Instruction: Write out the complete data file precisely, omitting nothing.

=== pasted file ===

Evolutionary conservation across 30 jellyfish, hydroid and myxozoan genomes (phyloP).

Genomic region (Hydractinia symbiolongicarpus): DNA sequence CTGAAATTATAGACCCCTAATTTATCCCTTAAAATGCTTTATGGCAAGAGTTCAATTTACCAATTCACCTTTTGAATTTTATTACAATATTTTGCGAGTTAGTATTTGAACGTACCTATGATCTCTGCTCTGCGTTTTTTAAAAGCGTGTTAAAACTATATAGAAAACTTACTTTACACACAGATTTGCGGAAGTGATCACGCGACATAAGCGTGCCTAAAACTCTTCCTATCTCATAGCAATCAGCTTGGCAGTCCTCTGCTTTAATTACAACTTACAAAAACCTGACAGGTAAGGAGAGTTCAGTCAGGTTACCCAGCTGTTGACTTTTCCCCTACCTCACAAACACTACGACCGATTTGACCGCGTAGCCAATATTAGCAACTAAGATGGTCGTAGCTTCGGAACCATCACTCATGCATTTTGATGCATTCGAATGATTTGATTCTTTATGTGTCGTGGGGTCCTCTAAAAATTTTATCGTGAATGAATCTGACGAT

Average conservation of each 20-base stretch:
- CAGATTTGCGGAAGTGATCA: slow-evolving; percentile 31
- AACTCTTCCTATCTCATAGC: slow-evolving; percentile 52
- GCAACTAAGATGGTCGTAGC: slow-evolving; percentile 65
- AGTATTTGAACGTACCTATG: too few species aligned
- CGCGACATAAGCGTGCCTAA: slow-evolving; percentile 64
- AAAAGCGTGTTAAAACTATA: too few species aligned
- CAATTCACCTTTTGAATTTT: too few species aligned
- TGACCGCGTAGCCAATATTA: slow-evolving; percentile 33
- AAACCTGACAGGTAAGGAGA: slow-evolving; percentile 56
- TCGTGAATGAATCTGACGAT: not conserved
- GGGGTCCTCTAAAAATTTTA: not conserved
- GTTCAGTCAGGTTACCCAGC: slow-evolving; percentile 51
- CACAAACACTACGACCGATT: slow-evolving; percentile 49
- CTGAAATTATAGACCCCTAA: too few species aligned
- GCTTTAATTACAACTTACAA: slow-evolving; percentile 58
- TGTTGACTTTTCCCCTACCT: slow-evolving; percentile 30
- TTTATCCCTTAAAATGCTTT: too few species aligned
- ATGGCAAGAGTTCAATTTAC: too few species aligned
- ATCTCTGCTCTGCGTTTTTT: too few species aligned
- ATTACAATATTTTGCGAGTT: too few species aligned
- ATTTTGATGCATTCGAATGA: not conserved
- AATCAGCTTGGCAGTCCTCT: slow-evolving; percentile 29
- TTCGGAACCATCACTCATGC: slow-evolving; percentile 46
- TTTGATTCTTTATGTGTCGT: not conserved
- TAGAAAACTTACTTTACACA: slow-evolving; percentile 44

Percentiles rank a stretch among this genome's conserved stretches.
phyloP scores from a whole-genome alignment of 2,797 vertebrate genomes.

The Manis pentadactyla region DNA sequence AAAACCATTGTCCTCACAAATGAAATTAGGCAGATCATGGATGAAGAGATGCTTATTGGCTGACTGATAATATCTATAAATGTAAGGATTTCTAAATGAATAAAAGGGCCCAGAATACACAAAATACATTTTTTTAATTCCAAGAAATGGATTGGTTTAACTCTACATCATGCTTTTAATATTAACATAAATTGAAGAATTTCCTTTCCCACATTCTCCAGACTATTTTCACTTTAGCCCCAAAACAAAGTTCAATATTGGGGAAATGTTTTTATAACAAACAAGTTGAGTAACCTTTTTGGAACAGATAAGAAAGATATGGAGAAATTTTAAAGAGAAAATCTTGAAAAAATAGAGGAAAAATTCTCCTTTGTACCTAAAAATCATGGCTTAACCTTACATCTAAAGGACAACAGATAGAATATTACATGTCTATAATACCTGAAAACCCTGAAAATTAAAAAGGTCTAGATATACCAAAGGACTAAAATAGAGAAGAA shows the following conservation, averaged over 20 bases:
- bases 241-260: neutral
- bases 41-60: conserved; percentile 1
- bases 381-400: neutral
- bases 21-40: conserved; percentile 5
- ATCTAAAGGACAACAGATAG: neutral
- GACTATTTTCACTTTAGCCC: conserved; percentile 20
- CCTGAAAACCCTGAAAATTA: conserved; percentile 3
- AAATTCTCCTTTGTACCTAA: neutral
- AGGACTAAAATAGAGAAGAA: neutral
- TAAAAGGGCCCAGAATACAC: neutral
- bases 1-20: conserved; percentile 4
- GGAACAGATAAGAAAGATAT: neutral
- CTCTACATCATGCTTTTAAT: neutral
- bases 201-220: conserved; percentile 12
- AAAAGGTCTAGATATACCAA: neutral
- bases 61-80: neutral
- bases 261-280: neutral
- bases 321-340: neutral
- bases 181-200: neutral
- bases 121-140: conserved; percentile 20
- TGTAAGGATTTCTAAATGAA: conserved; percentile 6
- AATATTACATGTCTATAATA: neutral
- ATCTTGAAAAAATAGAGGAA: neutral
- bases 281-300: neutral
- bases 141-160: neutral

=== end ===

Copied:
Evolutionary conservation across 30 jellyfish, hydroid and myxozoan genomes (phyloP).

Genomic region (Hydractinia symbiolongicarpus): DNA sequence CTGAAATTATAGACCCCTAATTTATCCCTTAAAATGCTTTATGGCAAGAGTTCAATTTACCAATTCACCTTTTGAATTTTATTACAATATTTTGCGAGTTAGTATTTGAACGTACCTATGATCTCTGCTCTGCGTTTTTTAAAAGCGTGTTAAAACTATATAGAAAACTTACTTTACACACAGATTTGCGGAAGTGATCACGCGACATAAGCGTGCCTAAAACTCTTCCTATCTCATAGCAATCAGCTTGGCAGTCCTCTGCTTTAATTACAACTTACAAAAACCTGACAGGTAAGGAGAGTTCAGTCAGGTTACCCAGCTGTTGACTTTTCCCCTACCTCACAAACACTACGACCGATTTGACCGCGTAGCCAATATTAGCAACTAAGATGGTCGTAGCTTCGGAACCATCACTCATGCATTTTGATGCATTCGAATGATTTGATTCTTTATGTGTCGTGGGGTCCTCTAAAAATTTTATCGTGAATGAATCTGACGAT

Average conservation of each 20-base stretch:
- CAGATTTGCGGAAGTGATCA: slow-evolving; percentile 31
- AACTCTTCCTATCTCATAGC: slow-evolving; percentile 52
- GCAACTAAGATGGTCGTAGC: slow-evolving; percentile 65
- AGTATTTGAACGTACCTATG: too few species aligned
- CGCGACATAAGCGTGCCTAA: slow-evolving; percentile 64
- AAAAGCGTGTTAAAACTATA: too few species aligned
- CAATTCACCTTTTGAATTTT: too few species aligned
- TGACCGCGTAGCCAATATTA: slow-evolving; percentile 33
- AAACCTGACAGGTAAGGAGA: slow-evolving; percentile 56
- TCGTGAATGAATCTGACGAT: not conserved
- GGGGTCCTCTAAAAATTTTA: not conserved
- GTTCAGTCAGGTTACCCAGC: slow-evolving; percentile 51
- CACAAACACTACGACCGATT: slow-evolving; percentile 49
- CTGAAATTATAGACCCCTAA: too few species aligned
- GCTTTAATTACAACTTACAA: slow-evolving; percentile 58
- TGTTGACTTTTCCCCTACCT: slow-evolving; percentile 30
- TTTATCCCTTAAAATGCTTT: too few species aligned
- ATGGCAAGAGTTCAATTTAC: too few species aligned
- ATCTCTGCTCTGCGTTTTTT: too few species aligned
- ATTACAATATTTTGCGAGTT: too few species aligned
- ATTTTGATGCATTCGAATGA: not conserved
- AATCAGCTTGGCAGTCCTCT: slow-evolving; percentile 29
- TTCGGAACCATCACTCATGC: slow-evolving; percentile 46
- TTTGATTCTTTATGTGTCGT: not conserved
- TAGAAAACTTACTTTACACA: slow-evolving; percentile 44

Percentiles rank a stretch among this genome's conserved stretches.
phyloP scores from a whole-genome alignment of 2,797 vertebrate genomes.

The Manis pentadactyla region DNA sequence AAAACCATTGTCCTCACAAATGAAATTAGGCAGATCATGGATGAAGAGATGCTTATTGGCTGACTGATAATATCTATAAATGTAAGGATTTCTAAATGAATAAAAGGGCCCAGAATACACAAAATACATTTTTTTAATTCCAAGAAATGGATTGGTTTAACTCTACATCATGCTTTTAATATTAACATAAATTGAAGAATTTCCTTTCCCACATTCTCCAGACTATTTTCACTTTAGCCCCAAAACAAAGTTCAATATTGGGGAAATGTTTTTATAACAAACAAGTTGAGTAACCTTTTTGGAACAGATAAGAAAGATATGGAGAAATTTTAAAGAGAAAATCTTGAAAAAATAGAGGAAAAATTCTCCTTTGTACCTAAAAATCATGGCTTAACCTTACATCTAAAGGACAACAGATAGAATATTACATGTCTATAATACCTGAAAACCCTGAAAATTAAAAAGGTCTAGATATACCAAAGGACTAAAATAGAGAAGAA shows the following conservation, averaged over 20 bases:
- bases 241-260: neutral
- bases 41-60: conserved; percentile 1
- bases 381-400: neutral
- bases 21-40: conserved; percentile 5
- ATCTAAAGGACAACAGATAG: neutral
- GACTATTTTCACTTTAGCCC: conserved; percentile 20
- CCTGAAAACCCTGAAAATTA: conserved; percentile 3
- AAATTCTCCTTTGTACCTAA: neutral
- AGGACTAAAATAGAGAAGAA: neutral
- TAAAAGGGCCCAGAATACAC: neutral
- bases 1-20: conserved; percentile 4
- GGAACAGATAAGAAAGATAT: neutral
- CTCTACATCATGCTTTTAAT: neutral
- bases 201-220: conserved; percentile 12
- AAAAGGTCTAGATATACCAA: neutral
- bases 61-80: neutral
- bases 261-280: neutral
- bases 321-340: neutral
- bases 181-200: neutral
- bases 121-140: conserved; percentile 20
- TGTAAGGATTTCTAAATGAA: conserved; percentile 6
- AATATTACATGTCTATAATA: neutral
- ATCTTGAAAAAATAGAGGAA: neutral
- bases 281-300: neutral
- bases 141-160: neutral